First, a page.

Feb 25, 2010

Tradecraft: Mike Newell To Direct Litvinenko Movie

Variety reports (via Dark Horizons) that Mike Newell (Four Weddings and a Funeral, Harry Potter and the Goblet of FireDonnie Brasco) is angling to direct a movie for Warner Bros. about poisoned ex-spy Alexander Litvinenko.  Newell is developing the project with writer David Scarpa, basing it on the Doubleday book The Terminal Spy by New York Times London bureau chief Alan Cowell.  Former KGB agent Alexander Litvinenko was poisoned in 2006 with polonium-210, allegedly while eating in a London sushi restaurant.  On his deathbed, he accused then-Russian President Vladimir Putin of ordering his assassination.  With it's Cold War overtones and Flemingesque bizarreness, the story generated headlines worldwide and triggered an international investigation and subsequent diplomatic tension between Russia and Britain.  It's since fueled other pop culture spy stories, including Dame Stella Rimington's novel Illegal Action, and was also the subject of a 2007 documentary, Poisoned by Polonium: The Litvinenko File.  Michael Mann was developing a rival Litvinenko project at Sony with the ex-spook's wife, but that seems to have stalled in recent months.

For an excellent interview with Mike Newell that doesn't actually touch on this project, but does cover almost all the rest of his career, including his time directing The Young Indiana Jones Chronicles, visit /Film.
R.I.P. Johnny Dankworth

I'd missed this, but Modesty Blaise News reports that composer Johnny Dankworth passed away earlier this month at the age of 82. Dankworth (more respectably known in later years as Sir John Dankworth) composed several key spy scores in the 1960s.  I'll always think of him first and foremost as the composer of the quite quite fantastic Cathy Gale-era Avengers theme.  (Does anyone know a CD with a good version of this theme?  All I ever find is Laurie Johnson's later, Emma Peel-era theme.)  Most of his Sixties spy music accompanied the judo kicks of strong female secret agents; besides Honor Blackman's Cathy Gale he wrote the scores for Monica Vitti's Modesty Blaise and Raquel Welch's Fathom.  (In descending order of "strong.")  His Modesty Blaise score in particular is a masterpiece, featuring what might be the most infectious of all spy theme songs and easily on par with Burt Bacharach's 1967 Casino Royale score in terms of over-the-top, wacky espionage hijinks.  Dankworth's scores for both Modesty Blaise and Fathom are available on CD from the Harkit label; Fathom only just came out last December (as reported with additional information here).  Dankworth's other significant contribution to Sixties spy music was his score for the Peter Lawford/Sammy Davis, Jr. vehicle Salt and Pepper.  He also worked with Modesty Blaise director Joseph Losey and star Dirk Bogarde on The Servant and Accident, and with Bogarde again scoring John Schlessinger's outstanding Darling.  Other notable Dankworth scores of the Sixties include Morgan and the Michael Caine movie The Magus.  After pursuing other interests for a few decades, Dankworth returned to film scoring in 2000 to lend a suitably Sixties vibe to the British gangster movies Kiss Kiss (Bang Bang) and Gangster No. 1.  I have no doubt that Dankworth will live on forever, because the theme song for Modesty Blaise is indelibly stuck in the heads of anyone who's ever seen the movie!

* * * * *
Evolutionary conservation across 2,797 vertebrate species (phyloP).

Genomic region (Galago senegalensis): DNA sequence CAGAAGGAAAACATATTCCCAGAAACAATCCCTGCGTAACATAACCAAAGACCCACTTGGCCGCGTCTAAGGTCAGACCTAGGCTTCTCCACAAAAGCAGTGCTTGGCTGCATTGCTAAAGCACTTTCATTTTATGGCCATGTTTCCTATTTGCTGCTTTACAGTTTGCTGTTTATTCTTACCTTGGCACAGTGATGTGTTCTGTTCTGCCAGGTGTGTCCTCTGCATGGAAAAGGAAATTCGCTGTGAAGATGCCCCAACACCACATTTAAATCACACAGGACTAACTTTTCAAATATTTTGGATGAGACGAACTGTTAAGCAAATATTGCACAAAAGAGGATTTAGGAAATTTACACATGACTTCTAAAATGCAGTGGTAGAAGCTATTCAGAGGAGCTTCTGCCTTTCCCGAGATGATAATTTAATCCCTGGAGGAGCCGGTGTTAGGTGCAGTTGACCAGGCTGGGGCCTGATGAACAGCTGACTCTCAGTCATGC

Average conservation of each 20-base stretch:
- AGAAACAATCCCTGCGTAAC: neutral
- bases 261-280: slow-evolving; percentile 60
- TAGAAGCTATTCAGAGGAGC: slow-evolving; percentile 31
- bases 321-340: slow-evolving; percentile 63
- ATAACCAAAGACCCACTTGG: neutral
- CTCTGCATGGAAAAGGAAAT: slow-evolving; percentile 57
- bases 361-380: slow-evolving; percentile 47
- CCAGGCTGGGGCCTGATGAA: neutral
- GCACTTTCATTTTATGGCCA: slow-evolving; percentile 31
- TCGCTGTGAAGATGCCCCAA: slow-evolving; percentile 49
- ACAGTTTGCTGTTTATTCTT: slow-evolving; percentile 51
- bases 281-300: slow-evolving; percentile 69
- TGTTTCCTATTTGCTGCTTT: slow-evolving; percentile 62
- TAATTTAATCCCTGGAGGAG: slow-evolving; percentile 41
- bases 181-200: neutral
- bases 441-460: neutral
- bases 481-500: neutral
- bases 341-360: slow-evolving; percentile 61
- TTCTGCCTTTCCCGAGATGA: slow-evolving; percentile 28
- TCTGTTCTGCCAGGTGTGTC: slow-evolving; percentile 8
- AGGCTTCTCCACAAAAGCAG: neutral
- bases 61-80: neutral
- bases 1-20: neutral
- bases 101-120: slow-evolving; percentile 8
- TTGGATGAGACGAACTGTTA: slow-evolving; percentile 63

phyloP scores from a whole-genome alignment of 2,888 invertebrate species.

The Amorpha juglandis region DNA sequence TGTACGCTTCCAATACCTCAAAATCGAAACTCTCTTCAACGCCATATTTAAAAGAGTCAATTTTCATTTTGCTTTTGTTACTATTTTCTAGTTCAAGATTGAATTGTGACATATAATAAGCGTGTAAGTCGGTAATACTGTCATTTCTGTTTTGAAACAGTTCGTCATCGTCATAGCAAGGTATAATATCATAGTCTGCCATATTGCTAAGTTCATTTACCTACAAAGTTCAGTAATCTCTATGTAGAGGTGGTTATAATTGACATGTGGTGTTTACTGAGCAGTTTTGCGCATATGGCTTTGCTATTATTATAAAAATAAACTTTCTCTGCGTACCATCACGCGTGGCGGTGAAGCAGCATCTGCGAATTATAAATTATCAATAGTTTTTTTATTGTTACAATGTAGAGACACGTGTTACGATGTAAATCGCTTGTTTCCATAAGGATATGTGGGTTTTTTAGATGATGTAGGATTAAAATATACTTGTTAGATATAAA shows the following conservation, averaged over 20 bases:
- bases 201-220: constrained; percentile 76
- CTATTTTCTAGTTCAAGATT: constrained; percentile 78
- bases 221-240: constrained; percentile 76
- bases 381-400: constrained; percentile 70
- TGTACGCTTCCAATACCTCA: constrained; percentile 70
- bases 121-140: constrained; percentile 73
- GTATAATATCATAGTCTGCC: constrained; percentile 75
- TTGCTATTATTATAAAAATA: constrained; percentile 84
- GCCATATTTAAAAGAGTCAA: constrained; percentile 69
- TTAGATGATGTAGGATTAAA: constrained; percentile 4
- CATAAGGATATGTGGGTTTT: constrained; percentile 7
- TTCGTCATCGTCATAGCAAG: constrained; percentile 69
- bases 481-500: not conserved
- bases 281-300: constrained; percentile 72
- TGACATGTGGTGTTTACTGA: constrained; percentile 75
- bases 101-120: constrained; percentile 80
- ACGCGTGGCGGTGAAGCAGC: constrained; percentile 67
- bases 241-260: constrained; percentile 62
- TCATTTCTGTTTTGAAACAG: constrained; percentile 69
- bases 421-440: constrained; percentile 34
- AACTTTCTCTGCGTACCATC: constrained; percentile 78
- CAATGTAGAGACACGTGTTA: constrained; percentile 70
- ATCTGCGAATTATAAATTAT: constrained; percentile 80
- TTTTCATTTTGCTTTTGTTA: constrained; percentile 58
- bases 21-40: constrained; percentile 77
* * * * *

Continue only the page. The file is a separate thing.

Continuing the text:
Feb 24, 2010

DVD Review: Callan: The Monochrome Years: Season 1

DVD Review, Part 1: Callan: The Mono-chrome Years: Season 1